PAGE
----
When I was approached about working at Prax(us), and serving my third year as an AmeriCorps, I didn’t think I could. I stand firmly behind the mission and I support the work, but I believed I was tired, that I had served long enough, and that I may not be able to do another term of AmeriCorps for all that it entails. AmeriCorps is not often an easy program, many terminate early due to the hardships of sustained poverty, the workload that is often asked of them, and the difficulty in being exposed daily to the traumas of those we work with. I sat on the offer for nearly a week. I feel like I spent hours doing endless calculations to see if I could pay by bills on an AmeriCorps salary. I made pro con lists. I debated. I came to the simple answer that what was most important to me was that I do something meaningful, something that aligned with my values.
I wanted to be involved with an agency more radical in their ideology than I had been previously. Prax(us) only does meaningful, social justice based, radical work. So, I accepted.
Prax(us) is one of the only agencies in the area who is addressing the lack of education around issues of domestic trafficking and exploitation. We are the only agency working with domestic youth who are in or are vulnerable to trafficking. Every day we work with youth who are facing great adversity and we do so from a social justice, harm reduction lens allowing youth to access services at any point and not only once they reach a goal of sobriety, safety, etc.. Prax(us) understands that leaving a harmful situation is a highly complicated process and takes time, patience, understanding, and support that comes from relationships with providers, not an overnight change. Our mission is to end human trafficking by addressing the root causes of exploitation by creating systemic change and providing direct services through a comprehensive street outreach program.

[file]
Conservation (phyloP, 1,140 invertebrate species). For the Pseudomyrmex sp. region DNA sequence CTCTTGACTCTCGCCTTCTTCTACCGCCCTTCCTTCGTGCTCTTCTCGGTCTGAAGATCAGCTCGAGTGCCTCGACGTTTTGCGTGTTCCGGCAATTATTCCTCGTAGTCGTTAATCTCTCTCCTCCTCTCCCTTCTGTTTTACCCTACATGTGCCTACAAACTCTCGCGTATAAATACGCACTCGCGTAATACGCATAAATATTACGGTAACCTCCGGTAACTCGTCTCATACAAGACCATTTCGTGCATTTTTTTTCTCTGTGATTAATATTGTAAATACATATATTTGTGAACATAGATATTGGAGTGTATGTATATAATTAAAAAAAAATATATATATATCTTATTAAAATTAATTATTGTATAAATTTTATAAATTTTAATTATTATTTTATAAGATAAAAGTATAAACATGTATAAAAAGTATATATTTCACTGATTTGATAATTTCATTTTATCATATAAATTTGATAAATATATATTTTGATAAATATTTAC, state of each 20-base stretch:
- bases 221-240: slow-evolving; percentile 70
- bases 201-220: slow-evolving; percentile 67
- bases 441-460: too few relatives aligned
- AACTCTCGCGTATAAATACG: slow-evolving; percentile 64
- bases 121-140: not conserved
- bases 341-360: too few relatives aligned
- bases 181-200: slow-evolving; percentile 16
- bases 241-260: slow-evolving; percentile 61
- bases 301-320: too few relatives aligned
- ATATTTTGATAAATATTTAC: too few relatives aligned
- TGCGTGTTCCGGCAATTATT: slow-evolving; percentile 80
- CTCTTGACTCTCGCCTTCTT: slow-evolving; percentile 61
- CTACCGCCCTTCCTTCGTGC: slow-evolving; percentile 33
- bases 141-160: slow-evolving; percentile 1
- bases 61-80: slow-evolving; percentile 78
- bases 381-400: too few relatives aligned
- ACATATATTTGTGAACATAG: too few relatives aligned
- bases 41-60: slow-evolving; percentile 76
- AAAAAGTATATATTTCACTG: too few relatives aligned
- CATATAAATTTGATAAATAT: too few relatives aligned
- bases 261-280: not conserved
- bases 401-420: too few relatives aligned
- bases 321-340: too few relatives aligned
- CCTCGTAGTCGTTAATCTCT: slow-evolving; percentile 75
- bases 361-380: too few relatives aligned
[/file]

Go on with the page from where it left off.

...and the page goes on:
I am so grateful to be working at Prax(us). I am endlessly thankful for the ability to contribute to the community and for the opportunity to support such important work. I am thankful for the experience of AmeriCorps and the years I have spent serving to address change. Mostly though, I am grateful to have been changed by this experience.